There were twenty-five manufacturers of chewing and smoking tobacco who produced altogether during 1897 about 125,000 pounds and employed about 100 persons. In March, 1898, there were 110 cigar manufacturers at Reading. The total product was 50,000,000, which yielded a revenue to the United States government exceeding $150,000. The total number of persons employed in all the factories was about 3,200.
During 1908 the number of cigars manufactured in the Reading district exceeded 120,000,000 and the revenue paid was $361,873.
During 1923 the number of cigars manufactured in the Reading district exceeded 180,000,000. The total output of five-centers was 20,000.000, while those which retailed for seven and eight cents numbered 83,000,000. The demand for still higher priced goods was almost as great, for of the ten and fifteen-cent grades there were 76,000,000 manufactured.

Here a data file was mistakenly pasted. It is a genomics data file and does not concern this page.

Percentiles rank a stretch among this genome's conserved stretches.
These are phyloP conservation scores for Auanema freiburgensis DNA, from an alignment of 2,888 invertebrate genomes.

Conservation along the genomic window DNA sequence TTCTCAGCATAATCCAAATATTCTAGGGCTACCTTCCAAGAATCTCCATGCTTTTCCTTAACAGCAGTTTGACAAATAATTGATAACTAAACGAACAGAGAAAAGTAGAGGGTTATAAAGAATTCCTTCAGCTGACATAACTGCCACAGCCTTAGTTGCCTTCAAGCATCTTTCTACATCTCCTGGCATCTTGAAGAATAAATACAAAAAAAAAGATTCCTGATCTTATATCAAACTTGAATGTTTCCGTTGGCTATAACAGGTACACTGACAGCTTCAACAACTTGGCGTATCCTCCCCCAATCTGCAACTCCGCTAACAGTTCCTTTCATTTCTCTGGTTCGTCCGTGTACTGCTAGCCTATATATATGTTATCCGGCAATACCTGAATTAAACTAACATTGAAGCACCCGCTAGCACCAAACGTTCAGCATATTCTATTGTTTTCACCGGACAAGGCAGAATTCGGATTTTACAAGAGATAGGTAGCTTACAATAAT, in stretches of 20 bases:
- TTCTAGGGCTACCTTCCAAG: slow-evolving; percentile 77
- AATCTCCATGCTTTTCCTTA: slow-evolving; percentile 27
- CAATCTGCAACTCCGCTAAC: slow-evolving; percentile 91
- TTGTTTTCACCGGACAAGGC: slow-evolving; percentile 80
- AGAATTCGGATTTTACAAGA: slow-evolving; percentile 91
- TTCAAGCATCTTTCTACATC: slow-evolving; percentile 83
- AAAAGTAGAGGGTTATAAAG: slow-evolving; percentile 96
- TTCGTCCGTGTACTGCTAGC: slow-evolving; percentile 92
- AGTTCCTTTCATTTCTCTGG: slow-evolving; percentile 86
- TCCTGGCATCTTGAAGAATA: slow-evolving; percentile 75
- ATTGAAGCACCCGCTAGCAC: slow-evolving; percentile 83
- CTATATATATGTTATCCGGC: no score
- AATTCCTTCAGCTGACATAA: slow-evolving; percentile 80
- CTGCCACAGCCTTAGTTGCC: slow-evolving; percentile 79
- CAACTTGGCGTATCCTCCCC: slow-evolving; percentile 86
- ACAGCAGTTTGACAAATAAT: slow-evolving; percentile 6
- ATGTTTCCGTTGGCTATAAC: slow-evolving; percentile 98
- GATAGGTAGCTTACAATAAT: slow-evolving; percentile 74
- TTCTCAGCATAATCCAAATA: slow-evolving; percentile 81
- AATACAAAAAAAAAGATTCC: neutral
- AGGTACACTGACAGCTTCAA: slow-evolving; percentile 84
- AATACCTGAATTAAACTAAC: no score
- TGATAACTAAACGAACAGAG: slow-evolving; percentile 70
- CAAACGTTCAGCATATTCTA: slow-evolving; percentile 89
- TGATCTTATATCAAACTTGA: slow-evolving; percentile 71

Cigar Factories of Reading, PA in 1898
Brossman Factory – In 1887 Harrison D. Brossman came to Reading from Douglassville and engaged in the leaf tobacco business. In 1888 he began manufacturing cigars at 224 North Eighth Street, employing 12 hands and making 800,000 a year. In 1891 he located at 210 Cedar street, and traded under the name of H. D. Brossman & Son, his son John associating with him. They employed 19 people, and produced annually over 1,000,000 cigars, which were sold in the Middle States.
Crouse Factory – Millard F. Crouse and Samuel I. Ziemer began trading as Crouse & Co. in 1895, at 128 North Tenth street. On January 1, 1898, J. Calvin Corle became a member of the firm. Employees, 75; monthly product, 300,000 cigars, which were shipped mostly throughout the Middle States.